Some time ago I posted the following status update on Facebook:
The three things I love most in the world:
- My wife
- My children
- My iPhone
(Not necessarily in that order)
I thought it was pretty funny at the time, but it proved to be a turning point in my understanding of:
- The relationship I have with my phone
- The relationship my wife has with my phone.
Simply put, my wife is jealous of my phone, and it’s probably not entirely unjustified.
You’re spending too much time with her
The root cause of my wife’s jealousy is the sheer amount of time that my phone and I spend together.
In the last few months particularly, it has been in my hand constantly and now the mere sight of it is enough to trigger an argument.
I recall reading somewhere – Lifehacker I think – that you should apply the ‘crossword puzzle’ scenario to phone usage. If it would be acceptable in a given situation to sit and do a crossword puzzle, it is probably acceptable to use your phone.
I wouldn’t do a crossword puzzle in the supermarket, mid-conversation, whilst cooking dinner, during a nappy change or in bed but I have used my phone in all those situations.
You don’t look at me the way you look at her
So what exactly am I looking at? Well it’s got worse since I started this blog. Before I was limited in the things I could check regularly – news doesn’t change that often and emails tend to trickle, rather than flood, into my inbox.
Since I’ve been on my productivity drive I’ve found many more things to grab my passing attention, not least running updates on my blog stats and a raft of new informative articles/feeds via RSS and Twitter.
Do I need to be checking any of these things hourly/half-hourly? No? Can they wait? Yes.
What do the two of you talk about for so long?
My wife isn’t a Luddite. She has an iPhone herself and is a regular user of text, Facebook and email. I think what she struggles to understand is why my usage differs so significantly from hers.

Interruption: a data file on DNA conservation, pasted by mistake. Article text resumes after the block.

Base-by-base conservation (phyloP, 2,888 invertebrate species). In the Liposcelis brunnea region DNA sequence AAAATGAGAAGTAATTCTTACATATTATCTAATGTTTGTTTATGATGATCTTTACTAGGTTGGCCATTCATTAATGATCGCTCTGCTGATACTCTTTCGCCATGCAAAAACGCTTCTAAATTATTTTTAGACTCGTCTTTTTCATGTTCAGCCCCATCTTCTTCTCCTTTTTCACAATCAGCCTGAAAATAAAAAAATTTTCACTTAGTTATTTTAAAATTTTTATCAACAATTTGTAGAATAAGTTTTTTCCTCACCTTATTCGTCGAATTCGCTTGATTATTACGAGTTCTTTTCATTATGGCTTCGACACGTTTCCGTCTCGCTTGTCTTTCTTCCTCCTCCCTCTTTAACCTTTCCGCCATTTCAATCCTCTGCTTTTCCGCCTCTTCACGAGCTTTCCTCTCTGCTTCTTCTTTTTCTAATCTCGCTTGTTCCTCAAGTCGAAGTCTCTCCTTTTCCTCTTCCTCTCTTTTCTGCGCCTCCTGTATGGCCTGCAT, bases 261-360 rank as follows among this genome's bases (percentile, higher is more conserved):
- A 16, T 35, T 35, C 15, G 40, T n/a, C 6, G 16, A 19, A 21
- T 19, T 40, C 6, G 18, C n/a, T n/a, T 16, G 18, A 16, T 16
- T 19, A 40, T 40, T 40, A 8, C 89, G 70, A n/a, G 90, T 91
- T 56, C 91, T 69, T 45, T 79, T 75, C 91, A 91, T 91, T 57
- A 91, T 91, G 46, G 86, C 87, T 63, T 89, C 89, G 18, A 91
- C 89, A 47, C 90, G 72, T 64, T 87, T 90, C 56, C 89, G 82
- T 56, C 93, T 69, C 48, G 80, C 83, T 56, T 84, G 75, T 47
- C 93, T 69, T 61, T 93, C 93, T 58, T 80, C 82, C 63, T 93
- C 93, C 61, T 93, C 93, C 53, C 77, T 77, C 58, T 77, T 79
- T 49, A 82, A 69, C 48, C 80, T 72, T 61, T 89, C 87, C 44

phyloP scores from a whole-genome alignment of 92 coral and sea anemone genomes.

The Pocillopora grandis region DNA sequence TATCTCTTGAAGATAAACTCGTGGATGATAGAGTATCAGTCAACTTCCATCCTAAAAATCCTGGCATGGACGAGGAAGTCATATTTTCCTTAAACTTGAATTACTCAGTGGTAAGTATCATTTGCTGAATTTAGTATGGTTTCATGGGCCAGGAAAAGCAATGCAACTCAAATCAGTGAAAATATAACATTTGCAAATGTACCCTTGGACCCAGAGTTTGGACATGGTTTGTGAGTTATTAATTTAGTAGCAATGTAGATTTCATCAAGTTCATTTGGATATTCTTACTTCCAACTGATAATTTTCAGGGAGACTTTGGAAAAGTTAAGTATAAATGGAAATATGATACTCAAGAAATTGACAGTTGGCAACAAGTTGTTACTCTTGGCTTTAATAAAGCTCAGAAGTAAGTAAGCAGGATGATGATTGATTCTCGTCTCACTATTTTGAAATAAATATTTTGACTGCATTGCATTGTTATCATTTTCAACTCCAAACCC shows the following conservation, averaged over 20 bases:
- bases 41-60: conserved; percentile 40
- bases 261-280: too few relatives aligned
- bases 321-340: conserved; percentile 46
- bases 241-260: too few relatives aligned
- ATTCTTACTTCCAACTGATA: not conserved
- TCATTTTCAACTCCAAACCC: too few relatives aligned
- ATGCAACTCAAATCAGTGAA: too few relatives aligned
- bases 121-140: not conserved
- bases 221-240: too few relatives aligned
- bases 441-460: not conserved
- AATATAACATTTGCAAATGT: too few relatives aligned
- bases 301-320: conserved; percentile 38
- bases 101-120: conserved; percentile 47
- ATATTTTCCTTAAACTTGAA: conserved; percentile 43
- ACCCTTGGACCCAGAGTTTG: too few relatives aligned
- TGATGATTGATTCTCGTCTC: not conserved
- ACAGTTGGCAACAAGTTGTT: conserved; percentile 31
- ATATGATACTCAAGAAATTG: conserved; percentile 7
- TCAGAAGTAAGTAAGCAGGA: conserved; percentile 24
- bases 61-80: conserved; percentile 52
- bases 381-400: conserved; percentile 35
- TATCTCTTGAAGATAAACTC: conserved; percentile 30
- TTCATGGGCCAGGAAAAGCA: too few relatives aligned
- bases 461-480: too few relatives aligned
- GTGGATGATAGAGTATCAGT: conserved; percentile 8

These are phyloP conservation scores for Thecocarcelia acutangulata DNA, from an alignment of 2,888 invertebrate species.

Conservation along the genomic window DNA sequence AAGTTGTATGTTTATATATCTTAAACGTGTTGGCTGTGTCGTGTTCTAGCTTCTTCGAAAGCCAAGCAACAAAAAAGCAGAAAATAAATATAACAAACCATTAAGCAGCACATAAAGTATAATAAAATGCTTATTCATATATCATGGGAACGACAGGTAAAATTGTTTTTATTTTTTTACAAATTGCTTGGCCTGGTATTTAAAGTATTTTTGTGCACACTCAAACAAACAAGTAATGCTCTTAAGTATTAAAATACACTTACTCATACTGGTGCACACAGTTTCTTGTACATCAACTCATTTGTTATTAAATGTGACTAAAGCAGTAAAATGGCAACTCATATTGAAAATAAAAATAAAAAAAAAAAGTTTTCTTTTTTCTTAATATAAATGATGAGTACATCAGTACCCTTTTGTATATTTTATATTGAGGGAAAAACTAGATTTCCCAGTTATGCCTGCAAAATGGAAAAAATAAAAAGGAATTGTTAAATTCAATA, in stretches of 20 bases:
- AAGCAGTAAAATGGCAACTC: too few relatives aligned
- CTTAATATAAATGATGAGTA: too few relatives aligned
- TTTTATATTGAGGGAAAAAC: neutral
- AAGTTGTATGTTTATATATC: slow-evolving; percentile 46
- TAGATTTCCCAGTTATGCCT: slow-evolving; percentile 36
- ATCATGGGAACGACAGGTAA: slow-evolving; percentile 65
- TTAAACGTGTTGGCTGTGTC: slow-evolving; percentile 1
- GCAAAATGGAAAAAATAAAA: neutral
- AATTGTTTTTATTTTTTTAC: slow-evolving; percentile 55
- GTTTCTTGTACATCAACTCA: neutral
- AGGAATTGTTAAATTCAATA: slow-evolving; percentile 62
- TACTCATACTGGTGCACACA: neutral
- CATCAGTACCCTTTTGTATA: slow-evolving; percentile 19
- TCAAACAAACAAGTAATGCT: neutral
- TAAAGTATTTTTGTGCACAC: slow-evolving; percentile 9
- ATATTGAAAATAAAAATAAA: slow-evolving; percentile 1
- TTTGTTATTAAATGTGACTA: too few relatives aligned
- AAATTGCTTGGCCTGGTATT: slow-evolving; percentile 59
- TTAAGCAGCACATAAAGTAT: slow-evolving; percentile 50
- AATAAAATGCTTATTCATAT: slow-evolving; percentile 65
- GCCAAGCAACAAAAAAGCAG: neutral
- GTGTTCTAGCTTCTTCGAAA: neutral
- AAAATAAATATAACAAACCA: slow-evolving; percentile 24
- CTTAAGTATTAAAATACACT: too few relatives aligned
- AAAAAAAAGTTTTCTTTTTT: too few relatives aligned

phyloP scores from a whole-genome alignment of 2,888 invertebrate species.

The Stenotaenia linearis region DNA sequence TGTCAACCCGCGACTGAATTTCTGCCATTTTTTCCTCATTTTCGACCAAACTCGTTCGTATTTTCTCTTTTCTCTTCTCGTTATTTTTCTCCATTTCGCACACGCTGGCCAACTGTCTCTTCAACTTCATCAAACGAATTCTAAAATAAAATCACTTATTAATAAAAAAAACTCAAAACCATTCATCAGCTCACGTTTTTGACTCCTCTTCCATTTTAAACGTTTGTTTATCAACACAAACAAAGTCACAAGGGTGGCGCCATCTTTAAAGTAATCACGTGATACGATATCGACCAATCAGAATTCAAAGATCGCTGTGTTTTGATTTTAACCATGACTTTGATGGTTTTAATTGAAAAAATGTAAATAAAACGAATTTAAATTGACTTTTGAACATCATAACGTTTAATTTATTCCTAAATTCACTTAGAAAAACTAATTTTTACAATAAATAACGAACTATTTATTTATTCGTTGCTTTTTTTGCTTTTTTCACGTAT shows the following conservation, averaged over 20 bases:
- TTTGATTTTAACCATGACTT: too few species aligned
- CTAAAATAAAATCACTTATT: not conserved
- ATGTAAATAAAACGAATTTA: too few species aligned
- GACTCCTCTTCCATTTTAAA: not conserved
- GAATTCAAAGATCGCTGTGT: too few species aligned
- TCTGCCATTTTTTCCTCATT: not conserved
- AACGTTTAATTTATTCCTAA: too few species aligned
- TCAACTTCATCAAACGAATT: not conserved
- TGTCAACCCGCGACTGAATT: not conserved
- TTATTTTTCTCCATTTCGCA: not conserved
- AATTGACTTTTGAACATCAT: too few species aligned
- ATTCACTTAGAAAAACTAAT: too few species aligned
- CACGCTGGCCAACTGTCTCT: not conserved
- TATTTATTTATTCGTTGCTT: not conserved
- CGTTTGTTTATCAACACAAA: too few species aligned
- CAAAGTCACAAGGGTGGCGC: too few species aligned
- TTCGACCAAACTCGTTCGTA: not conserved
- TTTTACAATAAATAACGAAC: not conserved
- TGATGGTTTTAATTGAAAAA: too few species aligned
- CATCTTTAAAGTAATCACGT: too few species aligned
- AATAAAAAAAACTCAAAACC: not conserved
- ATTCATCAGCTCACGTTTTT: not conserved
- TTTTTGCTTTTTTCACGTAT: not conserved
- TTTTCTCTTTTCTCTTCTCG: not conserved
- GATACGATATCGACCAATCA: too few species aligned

In her view what is socially acceptable, what is normal, what is appropriate differs wildly from my definition.
It’s not you, it’s me
For quite some time I have been stubbornly resistant to any notion that there might be some validity to my wife’s complaints. Recently though I’m starting to realise that my behaviour is somewhere outside of acceptable and the impact that has on her and others.
I think we should see other people
As a test, this weekend instead of unplugging my iPhone from the bedstand and trailing it around with me like an extra appendage, I left it behind and went about my daily routine.
Even with my recent experience of quitting smoking in January I was totally unprepared for the withdrawal that even a short span of time "sans iPhone" would generate.
I found myself jittery, hands twitchy, my whole self generally unsettled. I would unconsciously reach for my pocket like Frodo reaching for the One Ring, drawing back once I realised what I was doing.
Is this the reaction of a rational human being? Nope. This is a good indication of an unhealthy relationship; a lack of balance requiring restoration.
The ‘cold turkey’ experiment has been useful in highlighting how an incremental creeping up of phone usage can reach a tipping point where it has essentially become a dependency.
‘Going without’ has made me realise two things – just how much I have been using my phone, and how frustrating it must be to see me with it in my hand every five minutes.
I have been selfish. I have allowed a little box of wires and glass to establish itself at the top of my household pecking order. In doing so I have unwittingly reduced the rank of my wife and family, taking focus from them and failing to give them the respect and attention they deserve.
It stops. NOW.
I am a new person
I am ending this affair with my phone. I will reset the relationship by taking it out of my pocket and defining a physical resting place for it that will make the decision to use it a conscious one.
‘Acceptable usage’ gets redefined. I will let my feeds go unread, my stats go unchecked. phone/computer time will become more defined and will satisfy the ‘crossword puzzle’ check.
It’s going to take time for these changes to permeate into the household, and to repair the damage it has done to the relationship with my family.
But l suppose much like the errant husband, by ending the relationship and coming clean I hope I have taken the first step towards redemption.